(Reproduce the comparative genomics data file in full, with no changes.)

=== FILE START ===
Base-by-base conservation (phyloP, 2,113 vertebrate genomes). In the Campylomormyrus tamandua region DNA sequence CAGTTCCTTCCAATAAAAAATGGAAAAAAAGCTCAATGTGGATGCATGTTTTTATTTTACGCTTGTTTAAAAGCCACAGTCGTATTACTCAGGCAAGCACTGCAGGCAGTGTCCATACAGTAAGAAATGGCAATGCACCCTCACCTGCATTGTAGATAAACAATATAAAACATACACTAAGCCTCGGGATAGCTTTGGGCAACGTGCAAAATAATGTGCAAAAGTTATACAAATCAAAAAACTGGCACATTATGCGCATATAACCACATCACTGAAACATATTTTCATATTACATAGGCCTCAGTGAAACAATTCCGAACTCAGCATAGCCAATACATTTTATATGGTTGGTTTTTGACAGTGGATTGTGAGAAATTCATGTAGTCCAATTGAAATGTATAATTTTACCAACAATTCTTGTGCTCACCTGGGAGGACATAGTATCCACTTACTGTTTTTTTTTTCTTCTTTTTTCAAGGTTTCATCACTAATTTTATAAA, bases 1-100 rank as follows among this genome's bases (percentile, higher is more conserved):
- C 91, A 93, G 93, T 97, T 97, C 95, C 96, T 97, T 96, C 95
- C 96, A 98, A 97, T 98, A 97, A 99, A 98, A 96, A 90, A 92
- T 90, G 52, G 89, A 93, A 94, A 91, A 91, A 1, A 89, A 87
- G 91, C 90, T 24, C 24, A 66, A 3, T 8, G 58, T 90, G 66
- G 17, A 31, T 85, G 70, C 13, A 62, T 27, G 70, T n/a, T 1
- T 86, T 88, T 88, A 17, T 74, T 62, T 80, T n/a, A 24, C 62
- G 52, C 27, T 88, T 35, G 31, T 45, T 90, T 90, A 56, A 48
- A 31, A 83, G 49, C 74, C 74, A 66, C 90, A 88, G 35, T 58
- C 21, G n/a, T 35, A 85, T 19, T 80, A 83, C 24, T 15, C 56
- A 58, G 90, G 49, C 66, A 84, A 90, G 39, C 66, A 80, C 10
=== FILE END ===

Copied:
Base-by-base conservation (phyloP, 2,113 vertebrate genomes). In the Campylomormyrus tamandua region DNA sequence CAGTTCCTTCCAATAAAAAATGGAAAAAAAGCTCAATGTGGATGCATGTTTTTATTTTACGCTTGTTTAAAAGCCACAGTCGTATTACTCAGGCAAGCACTGCAGGCAGTGTCCATACAGTAAGAAATGGCAATGCACCCTCACCTGCATTGTAGATAAACAATATAAAACATACACTAAGCCTCGGGATAGCTTTGGGCAACGTGCAAAATAATGTGCAAAAGTTATACAAATCAAAAAACTGGCACATTATGCGCATATAACCACATCACTGAAACATATTTTCATATTACATAGGCCTCAGTGAAACAATTCCGAACTCAGCATAGCCAATACATTTTATATGGTTGGTTTTTGACAGTGGATTGTGAGAAATTCATGTAGTCCAATTGAAATGTATAATTTTACCAACAATTCTTGTGCTCACCTGGGAGGACATAGTATCCACTTACTGTTTTTTTTTTCTTCTTTTTTCAAGGTTTCATCACTAATTTTATAAA, bases 1-100 rank as follows among this genome's bases (percentile, higher is more conserved):
- C 91, A 93, G 93, T 97, T 97, C 95, C 96, T 97, T 96, C 95
- C 96, A 98, A 97, T 98, A 97, A 99, A 98, A 96, A 90, A 92
- T 90, G 52, G 89, A 93, A 94, A 91, A 91, A 1, A 89, A 87
- G 91, C 90, T 24, C 24, A 66, A 3, T 8, G 58, T 90, G 66
- G 17, A 31, T 85, G 70, C 13, A 62, T 27, G 70, T n/a, T 1
- T 86, T 88, T 88, A 17, T 74, T 62, T 80, T n/a, A 24, C 62
- G 52, C 27, T 88, T 35, G 31, T 45, T 90, T 90, A 56, A 48
- A 31, A 83, G 49, C 74, C 74, A 66, C 90, A 88, G 35, T 58
- C 21, G n/a, T 35, A 85, T 19, T 80, A 83, C 24, T 15, C 56
- A 58, G 90, G 49, C 66, A 84, A 90, G 39, C 66, A 80, C 10